Niels Giffey, now in his second Final Four, one more improbable than the other, is probably headed to Germany when his tenure at Connecticut is over. He played with the national team there this summer and learned that being in a hurry for what's next isn't all it's cracked up to be.
"This is just a great opportunity to grow as a person and a player on a different level, where it's not all about business or all about money,'' Giffey said. "I talked to the guys [on the national team] and they told me all the time of stories, so I was really happy with all of my decisions that I made to play for four years and not go overseas.''
Giffey made a pitch, too, for more players to consider four-year careers but that's as naïve as the thought that there is no money in college sports.
And it's also irrelevant.
"First of all, does a player have to be here for four years to be a terrific college player?'' Kentucky coach John Calipari asked.
No, coach, he doesn't.
Anthony Davis' carbon footprint at Kentucky may not be as lasting as Jon Hood's, but his sneaker mark on that program and that university will last forever.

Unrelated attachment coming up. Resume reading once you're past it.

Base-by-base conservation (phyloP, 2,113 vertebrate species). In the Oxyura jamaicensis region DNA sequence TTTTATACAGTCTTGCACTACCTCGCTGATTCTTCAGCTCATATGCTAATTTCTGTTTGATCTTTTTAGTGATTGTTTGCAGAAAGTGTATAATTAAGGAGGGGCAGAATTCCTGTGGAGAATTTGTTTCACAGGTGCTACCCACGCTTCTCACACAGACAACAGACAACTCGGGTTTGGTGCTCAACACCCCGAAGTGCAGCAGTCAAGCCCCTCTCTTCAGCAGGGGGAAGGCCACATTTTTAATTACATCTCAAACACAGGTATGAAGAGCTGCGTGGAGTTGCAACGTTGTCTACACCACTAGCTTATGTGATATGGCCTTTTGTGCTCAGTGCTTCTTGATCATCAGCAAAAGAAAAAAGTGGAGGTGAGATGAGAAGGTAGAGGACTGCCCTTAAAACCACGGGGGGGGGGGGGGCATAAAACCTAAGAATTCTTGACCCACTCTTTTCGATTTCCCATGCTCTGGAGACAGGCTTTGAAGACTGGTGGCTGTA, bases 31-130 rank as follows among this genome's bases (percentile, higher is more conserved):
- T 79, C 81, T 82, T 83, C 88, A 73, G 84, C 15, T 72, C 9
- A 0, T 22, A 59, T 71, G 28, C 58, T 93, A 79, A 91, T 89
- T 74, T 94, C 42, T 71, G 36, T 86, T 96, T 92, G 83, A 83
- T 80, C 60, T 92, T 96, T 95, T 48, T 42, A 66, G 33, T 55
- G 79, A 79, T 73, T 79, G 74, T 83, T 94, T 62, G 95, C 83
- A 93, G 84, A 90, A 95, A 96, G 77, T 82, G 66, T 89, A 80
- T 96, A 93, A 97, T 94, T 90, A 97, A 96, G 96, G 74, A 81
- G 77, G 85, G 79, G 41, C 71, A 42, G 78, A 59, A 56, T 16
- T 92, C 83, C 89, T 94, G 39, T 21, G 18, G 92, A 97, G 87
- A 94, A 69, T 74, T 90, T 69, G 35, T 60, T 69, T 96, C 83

Which brings us to this Kentucky five. In all likelihood this weekend is their collegiate swan song.
The personification of a season that has been all about freshmen, the kiddie Cats have dominated the conversation this season, for worse early and for better late.
Chances are they will all gather at a table in New York in June, walk on stage in tailored suits, stand next to NBA commissioner Adam Silver, and don new caps signifying their new team affiliation.
As quickly as they came together at Kentucky, poof! They will spread across NBA rosters next.
The Wildcats are not your 8-seed Villanova story. These Cinderellas are wearing Manolo Blahniks, but what Kentucky has done in the past three weeks is no less remarkable. And they ought to be remembered for it.
The moments are fleeting enough.
Let's at least enjoy them.